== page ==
Ted Leonsis owes Dan Snyder one. Snyder’s rampaging Redskins have Washington fans so excited that there’s little attention being paid to Leonsis’ locked-out Caps and woeful Wizards.
How bad are the Wizards just past the one quarter mark of the season? They’re so bad that their current 2-6 stretch, a .250 winning percentage, is a major upgrade from their 0-12 start.
The Wizards would have to go 38-23 (.623) the rest of the way just to finish .500. Washington hasn’t played .623 basketball since its last appearance in the NBA finals back in 1978-79 when the team was called the Bullets, called Capital Centre home and called on Hall of Fame big men Elvin Hayes and Wes Unseld at crunch time.
Current coach coach Randy Wittman was then a sophomore at Indiana, general manager Ernie Grunfeld was in his second season as a shooting guard with Milwaukee and Leonsis was two years out of Georgetown and yet to make his first million.
In short, don’t look for Wittman’s battered bunch, which owns a .143 winning percentage – not far above the all-time worst .106 that Charlotte produced last season – to suddenly reverse course as the Redskins have since their Week 10 bye.
In fairness, the Wizards have been without point guard John Wall, the top overall pick in the 2010 draft, all season because of an injury to the patella tendon in his left leg. Nearly 12 weeks later and four weeks after he was expected back, Wall has yet to be cleared to practice although he was cleared last Friday to ramp up his activity level.
“Before, there was so much pain you couldn’t even run on it,” Wall said yesterday. “I couldn’t stretch my leg out at one point. It’s been getting better. I just got to take my time and see where it goes from there.
That’s what passes for good news this season for the Wizards, who had lost Wall’s replacement, A.J. Price for at least a month to a broken right hand six nights earlier.
Washington is also minus its twin Trevor forwards Booker (strained right knee, Nov. 20) and Ariza (strained left calf) indefinitely. And center Nene, considered the franchise cornerstone other than Wall, has played in just 10 of 21 games because of ongoing plantar fasciitis in his left foot which has limited him to an average of just 21 minutes and has yet to allow him to be a starter.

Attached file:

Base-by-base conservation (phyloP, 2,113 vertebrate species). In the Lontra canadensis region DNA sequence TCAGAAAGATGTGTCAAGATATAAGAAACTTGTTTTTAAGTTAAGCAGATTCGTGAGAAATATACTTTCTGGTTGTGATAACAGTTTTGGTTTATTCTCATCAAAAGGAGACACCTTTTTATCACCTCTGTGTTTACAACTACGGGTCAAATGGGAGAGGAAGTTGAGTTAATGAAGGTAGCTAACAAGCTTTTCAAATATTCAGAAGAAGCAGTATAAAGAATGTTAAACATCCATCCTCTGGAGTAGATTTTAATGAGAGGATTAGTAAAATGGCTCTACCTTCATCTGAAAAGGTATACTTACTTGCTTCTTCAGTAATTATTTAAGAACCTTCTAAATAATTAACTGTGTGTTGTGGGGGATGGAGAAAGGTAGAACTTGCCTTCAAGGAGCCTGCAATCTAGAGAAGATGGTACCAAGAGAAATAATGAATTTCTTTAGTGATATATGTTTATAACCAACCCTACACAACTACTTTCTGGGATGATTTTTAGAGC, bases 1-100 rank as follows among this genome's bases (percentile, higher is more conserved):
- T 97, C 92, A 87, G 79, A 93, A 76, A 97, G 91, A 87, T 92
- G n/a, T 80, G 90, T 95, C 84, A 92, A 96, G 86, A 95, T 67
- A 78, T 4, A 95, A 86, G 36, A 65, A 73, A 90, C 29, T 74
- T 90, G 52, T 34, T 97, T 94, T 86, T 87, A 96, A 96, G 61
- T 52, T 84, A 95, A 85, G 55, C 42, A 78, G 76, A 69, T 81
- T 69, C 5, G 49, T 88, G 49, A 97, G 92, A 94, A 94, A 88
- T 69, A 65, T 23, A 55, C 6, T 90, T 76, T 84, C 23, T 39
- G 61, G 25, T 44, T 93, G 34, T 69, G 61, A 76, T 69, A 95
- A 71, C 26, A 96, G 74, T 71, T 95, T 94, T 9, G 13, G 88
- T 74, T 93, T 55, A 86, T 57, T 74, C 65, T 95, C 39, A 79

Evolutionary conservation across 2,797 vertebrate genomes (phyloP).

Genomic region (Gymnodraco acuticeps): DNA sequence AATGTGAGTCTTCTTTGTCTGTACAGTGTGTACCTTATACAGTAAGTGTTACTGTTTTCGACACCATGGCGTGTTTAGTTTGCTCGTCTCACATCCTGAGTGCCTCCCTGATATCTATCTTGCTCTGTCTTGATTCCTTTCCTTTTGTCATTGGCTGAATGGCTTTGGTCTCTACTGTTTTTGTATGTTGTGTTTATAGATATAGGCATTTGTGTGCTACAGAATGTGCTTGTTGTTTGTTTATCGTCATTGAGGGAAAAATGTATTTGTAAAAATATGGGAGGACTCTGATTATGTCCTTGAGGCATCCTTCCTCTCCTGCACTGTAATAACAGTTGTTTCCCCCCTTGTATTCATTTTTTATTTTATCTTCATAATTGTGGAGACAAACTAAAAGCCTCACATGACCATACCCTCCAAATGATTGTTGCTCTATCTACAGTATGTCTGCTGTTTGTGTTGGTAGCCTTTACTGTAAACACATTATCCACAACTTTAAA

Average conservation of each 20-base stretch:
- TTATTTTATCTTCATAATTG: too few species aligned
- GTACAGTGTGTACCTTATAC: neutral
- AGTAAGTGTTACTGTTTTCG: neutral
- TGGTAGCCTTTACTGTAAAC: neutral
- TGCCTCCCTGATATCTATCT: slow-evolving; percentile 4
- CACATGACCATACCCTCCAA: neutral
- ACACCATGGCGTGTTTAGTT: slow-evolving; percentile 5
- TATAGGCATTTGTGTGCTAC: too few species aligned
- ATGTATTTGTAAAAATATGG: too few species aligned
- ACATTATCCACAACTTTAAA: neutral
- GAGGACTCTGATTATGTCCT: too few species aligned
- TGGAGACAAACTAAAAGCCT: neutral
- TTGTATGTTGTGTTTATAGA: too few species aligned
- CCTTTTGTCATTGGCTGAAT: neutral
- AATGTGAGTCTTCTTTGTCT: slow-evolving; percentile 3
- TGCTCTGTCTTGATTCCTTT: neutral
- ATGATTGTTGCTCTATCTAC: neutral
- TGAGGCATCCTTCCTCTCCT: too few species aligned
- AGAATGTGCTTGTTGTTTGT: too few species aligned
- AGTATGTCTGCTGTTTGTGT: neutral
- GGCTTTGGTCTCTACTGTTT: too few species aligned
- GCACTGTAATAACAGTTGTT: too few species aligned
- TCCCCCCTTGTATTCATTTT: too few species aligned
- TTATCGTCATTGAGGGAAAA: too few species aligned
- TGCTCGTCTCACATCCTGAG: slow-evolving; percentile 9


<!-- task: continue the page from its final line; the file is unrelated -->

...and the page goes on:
“Nothing’s been going the right way for us this year,” Wall said of the Wizards, whose 3-18 record is their worst ever through 21 games..
So much for the grand plans of an improved lineup from last year at this time, one that would have included Wall, March pickup Nene, Ariza and No. 3 overall pick Bradley Beal at shooting guard along with a variety of choices at the fifth spot.
“We had a lot of new guys added to the team, and I feel like our team was better and we had a lot of goals set,” Wall said.
So much for those playoff dreams, John. It almost always takes a winning record to reach postseason, even in the NBA.
Although he’s probably unaware that the infamous Exorcist steps by Leonsis’ alma mater are just over three miles from Verizon Center, Wittman appealed to that horror genre when he cracked, “If anybody knows an exorcist that can come into this building …”
Unfortunately for Wittman, Jason Miller, who played the title character in that 1973 flick, died in 2001, so the Wizards are going to have find someone else to help as they begin a span of four games over the next five nights against potent Atlanta, so-so Orlando and lousy (but still better than Washington) Detroit (twice) before they get a much-needed three-day break.
And although he shot jumpers yesterday and might begin limited practice soon, don’t look for Wall to return to action until January. Even when he’s back in uniform, Wall doesn’t expect to go from zero to 60 right away.
“Hopefully the time I’ve taken off and the shots I got and the treatment I’ve been getting is helping me get healthy so I can play basketball this season,” Wall said. “You don’t want to miss a whole season. I don’t think I have to be heroic. I’m still going to have to play at a certain time limit whenever I come back, because I’m not going to be fully in the best of shape.”
Maybe that should be the 2012-13 Wizards’ slogan: Not Going To Be Fully In The Best Of Shape. It would be appropriate in a season that’s making fans wish for a repeat of the lockout which delayed last year’s start until the day after Christmas.
David Elfin began writing about sports when he was a junior at Bethesda-Chevy Chase High School. He is Washington’s representative on the Pro Football Hall of Fame selection committee and the author of seven books, most recently, “Washington Redskins: The Complete Illustrated History.” A pre-game regular on 106.7-The Fan the last two Redskins seasons, he has been its columnist since last March. Follow him on Twitter: @DavidElfin